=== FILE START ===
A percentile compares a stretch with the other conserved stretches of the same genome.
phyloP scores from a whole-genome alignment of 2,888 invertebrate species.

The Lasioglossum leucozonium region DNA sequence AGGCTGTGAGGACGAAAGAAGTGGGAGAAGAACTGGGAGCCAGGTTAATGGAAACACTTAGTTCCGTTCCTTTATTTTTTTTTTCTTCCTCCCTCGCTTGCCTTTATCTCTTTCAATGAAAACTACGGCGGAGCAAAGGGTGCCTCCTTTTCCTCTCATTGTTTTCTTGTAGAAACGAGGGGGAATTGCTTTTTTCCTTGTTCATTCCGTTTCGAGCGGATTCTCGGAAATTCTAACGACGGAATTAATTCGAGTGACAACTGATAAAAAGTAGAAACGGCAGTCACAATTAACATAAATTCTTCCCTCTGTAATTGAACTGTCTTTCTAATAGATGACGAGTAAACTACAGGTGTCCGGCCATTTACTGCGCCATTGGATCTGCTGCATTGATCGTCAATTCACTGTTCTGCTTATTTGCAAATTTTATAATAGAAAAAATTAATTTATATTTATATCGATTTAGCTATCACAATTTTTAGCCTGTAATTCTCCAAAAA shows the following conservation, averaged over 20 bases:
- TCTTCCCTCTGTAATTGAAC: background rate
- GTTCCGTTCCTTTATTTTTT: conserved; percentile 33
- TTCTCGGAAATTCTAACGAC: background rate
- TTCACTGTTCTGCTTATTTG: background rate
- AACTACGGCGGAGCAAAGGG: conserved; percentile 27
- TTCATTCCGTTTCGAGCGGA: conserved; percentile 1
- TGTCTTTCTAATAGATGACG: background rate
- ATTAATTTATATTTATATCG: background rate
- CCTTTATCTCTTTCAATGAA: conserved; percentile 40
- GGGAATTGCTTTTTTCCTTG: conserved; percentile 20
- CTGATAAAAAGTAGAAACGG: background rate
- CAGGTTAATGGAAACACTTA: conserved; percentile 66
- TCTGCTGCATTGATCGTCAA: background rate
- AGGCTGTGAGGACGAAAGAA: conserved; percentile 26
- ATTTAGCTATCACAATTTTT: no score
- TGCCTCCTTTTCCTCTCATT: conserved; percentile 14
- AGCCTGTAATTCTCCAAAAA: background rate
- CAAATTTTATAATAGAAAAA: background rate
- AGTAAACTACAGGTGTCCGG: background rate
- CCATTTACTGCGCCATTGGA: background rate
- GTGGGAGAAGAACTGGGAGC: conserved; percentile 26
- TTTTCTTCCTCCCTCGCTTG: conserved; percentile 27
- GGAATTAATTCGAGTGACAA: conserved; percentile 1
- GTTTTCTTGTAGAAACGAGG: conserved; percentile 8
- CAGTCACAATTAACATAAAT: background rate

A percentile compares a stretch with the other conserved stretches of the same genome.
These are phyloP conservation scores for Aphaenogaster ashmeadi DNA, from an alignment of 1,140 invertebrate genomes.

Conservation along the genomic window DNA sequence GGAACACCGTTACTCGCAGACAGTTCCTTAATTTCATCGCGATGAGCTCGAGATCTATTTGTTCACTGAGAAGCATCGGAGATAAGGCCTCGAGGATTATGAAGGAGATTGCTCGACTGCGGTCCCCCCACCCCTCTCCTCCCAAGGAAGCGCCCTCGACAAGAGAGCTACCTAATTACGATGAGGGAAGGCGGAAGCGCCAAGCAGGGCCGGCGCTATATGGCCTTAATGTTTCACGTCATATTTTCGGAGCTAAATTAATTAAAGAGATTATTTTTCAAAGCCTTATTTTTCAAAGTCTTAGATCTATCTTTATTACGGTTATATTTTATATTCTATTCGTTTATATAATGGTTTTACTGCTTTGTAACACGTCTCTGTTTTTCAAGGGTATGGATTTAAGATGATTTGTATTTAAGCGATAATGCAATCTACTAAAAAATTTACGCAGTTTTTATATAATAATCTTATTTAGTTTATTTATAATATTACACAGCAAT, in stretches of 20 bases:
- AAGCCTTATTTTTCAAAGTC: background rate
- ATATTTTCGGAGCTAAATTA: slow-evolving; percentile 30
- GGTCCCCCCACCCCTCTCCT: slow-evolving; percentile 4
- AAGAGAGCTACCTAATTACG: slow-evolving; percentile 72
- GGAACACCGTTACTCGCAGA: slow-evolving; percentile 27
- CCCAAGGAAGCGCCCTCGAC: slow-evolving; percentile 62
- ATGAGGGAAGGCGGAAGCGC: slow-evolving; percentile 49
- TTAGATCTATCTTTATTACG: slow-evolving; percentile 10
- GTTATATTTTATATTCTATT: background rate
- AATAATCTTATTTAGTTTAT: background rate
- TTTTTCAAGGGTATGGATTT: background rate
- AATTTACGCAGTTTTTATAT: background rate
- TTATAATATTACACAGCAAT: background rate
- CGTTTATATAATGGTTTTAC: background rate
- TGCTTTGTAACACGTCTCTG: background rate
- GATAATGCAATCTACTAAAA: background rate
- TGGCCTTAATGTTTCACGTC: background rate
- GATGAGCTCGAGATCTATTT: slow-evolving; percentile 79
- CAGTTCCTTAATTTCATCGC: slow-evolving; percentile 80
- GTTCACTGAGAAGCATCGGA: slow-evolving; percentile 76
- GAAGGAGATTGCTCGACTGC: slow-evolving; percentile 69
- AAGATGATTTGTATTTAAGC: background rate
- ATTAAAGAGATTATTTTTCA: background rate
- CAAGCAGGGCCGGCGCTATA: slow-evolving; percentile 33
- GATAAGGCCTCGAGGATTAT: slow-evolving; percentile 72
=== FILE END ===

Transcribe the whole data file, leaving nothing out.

A percentile compares a stretch with the other conserved stretches of the same genome.
phyloP scores from a whole-genome alignment of 2,888 invertebrate species.

The Lasioglossum leucozonium region DNA sequence AGGCTGTGAGGACGAAAGAAGTGGGAGAAGAACTGGGAGCCAGGTTAATGGAAACACTTAGTTCCGTTCCTTTATTTTTTTTTTCTTCCTCCCTCGCTTGCCTTTATCTCTTTCAATGAAAACTACGGCGGAGCAAAGGGTGCCTCCTTTTCCTCTCATTGTTTTCTTGTAGAAACGAGGGGGAATTGCTTTTTTCCTTGTTCATTCCGTTTCGAGCGGATTCTCGGAAATTCTAACGACGGAATTAATTCGAGTGACAACTGATAAAAAGTAGAAACGGCAGTCACAATTAACATAAATTCTTCCCTCTGTAATTGAACTGTCTTTCTAATAGATGACGAGTAAACTACAGGTGTCCGGCCATTTACTGCGCCATTGGATCTGCTGCATTGATCGTCAATTCACTGTTCTGCTTATTTGCAAATTTTATAATAGAAAAAATTAATTTATATTTATATCGATTTAGCTATCACAATTTTTAGCCTGTAATTCTCCAAAAA shows the following conservation, averaged over 20 bases:
- TCTTCCCTCTGTAATTGAAC: background rate
- GTTCCGTTCCTTTATTTTTT: conserved; percentile 33
- TTCTCGGAAATTCTAACGAC: background rate
- TTCACTGTTCTGCTTATTTG: background rate
- AACTACGGCGGAGCAAAGGG: conserved; percentile 27
- TTCATTCCGTTTCGAGCGGA: conserved; percentile 1
- TGTCTTTCTAATAGATGACG: background rate
- ATTAATTTATATTTATATCG: background rate
- CCTTTATCTCTTTCAATGAA: conserved; percentile 40
- GGGAATTGCTTTTTTCCTTG: conserved; percentile 20
- CTGATAAAAAGTAGAAACGG: background rate
- CAGGTTAATGGAAACACTTA: conserved; percentile 66
- TCTGCTGCATTGATCGTCAA: background rate
- AGGCTGTGAGGACGAAAGAA: conserved; percentile 26
- ATTTAGCTATCACAATTTTT: no score
- TGCCTCCTTTTCCTCTCATT: conserved; percentile 14
- AGCCTGTAATTCTCCAAAAA: background rate
- CAAATTTTATAATAGAAAAA: background rate
- AGTAAACTACAGGTGTCCGG: background rate
- CCATTTACTGCGCCATTGGA: background rate
- GTGGGAGAAGAACTGGGAGC: conserved; percentile 26
- TTTTCTTCCTCCCTCGCTTG: conserved; percentile 27
- GGAATTAATTCGAGTGACAA: conserved; percentile 1
- GTTTTCTTGTAGAAACGAGG: conserved; percentile 8
- CAGTCACAATTAACATAAAT: background rate

A percentile compares a stretch with the other conserved stretches of the same genome.
These are phyloP conservation scores for Aphaenogaster ashmeadi DNA, from an alignment of 1,140 invertebrate genomes.

Conservation along the genomic window DNA sequence GGAACACCGTTACTCGCAGACAGTTCCTTAATTTCATCGCGATGAGCTCGAGATCTATTTGTTCACTGAGAAGCATCGGAGATAAGGCCTCGAGGATTATGAAGGAGATTGCTCGACTGCGGTCCCCCCACCCCTCTCCTCCCAAGGAAGCGCCCTCGACAAGAGAGCTACCTAATTACGATGAGGGAAGGCGGAAGCGCCAAGCAGGGCCGGCGCTATATGGCCTTAATGTTTCACGTCATATTTTCGGAGCTAAATTAATTAAAGAGATTATTTTTCAAAGCCTTATTTTTCAAAGTCTTAGATCTATCTTTATTACGGTTATATTTTATATTCTATTCGTTTATATAATGGTTTTACTGCTTTGTAACACGTCTCTGTTTTTCAAGGGTATGGATTTAAGATGATTTGTATTTAAGCGATAATGCAATCTACTAAAAAATTTACGCAGTTTTTATATAATAATCTTATTTAGTTTATTTATAATATTACACAGCAAT, in stretches of 20 bases:
- AAGCCTTATTTTTCAAAGTC: background rate
- ATATTTTCGGAGCTAAATTA: slow-evolving; percentile 30
- GGTCCCCCCACCCCTCTCCT: slow-evolving; percentile 4
- AAGAGAGCTACCTAATTACG: slow-evolving; percentile 72
- GGAACACCGTTACTCGCAGA: slow-evolving; percentile 27
- CCCAAGGAAGCGCCCTCGAC: slow-evolving; percentile 62
- ATGAGGGAAGGCGGAAGCGC: slow-evolving; percentile 49
- TTAGATCTATCTTTATTACG: slow-evolving; percentile 10
- GTTATATTTTATATTCTATT: background rate
- AATAATCTTATTTAGTTTAT: background rate
- TTTTTCAAGGGTATGGATTT: background rate
- AATTTACGCAGTTTTTATAT: background rate
- TTATAATATTACACAGCAAT: background rate
- CGTTTATATAATGGTTTTAC: background rate
- TGCTTTGTAACACGTCTCTG: background rate
- GATAATGCAATCTACTAAAA: background rate
- TGGCCTTAATGTTTCACGTC: background rate
- GATGAGCTCGAGATCTATTT: slow-evolving; percentile 79
- CAGTTCCTTAATTTCATCGC: slow-evolving; percentile 80
- GTTCACTGAGAAGCATCGGA: slow-evolving; percentile 76
- GAAGGAGATTGCTCGACTGC: slow-evolving; percentile 69
- AAGATGATTTGTATTTAAGC: background rate
- ATTAAAGAGATTATTTTTCA: background rate
- CAAGCAGGGCCGGCGCTATA: slow-evolving; percentile 33
- GATAAGGCCTCGAGGATTAT: slow-evolving; percentile 72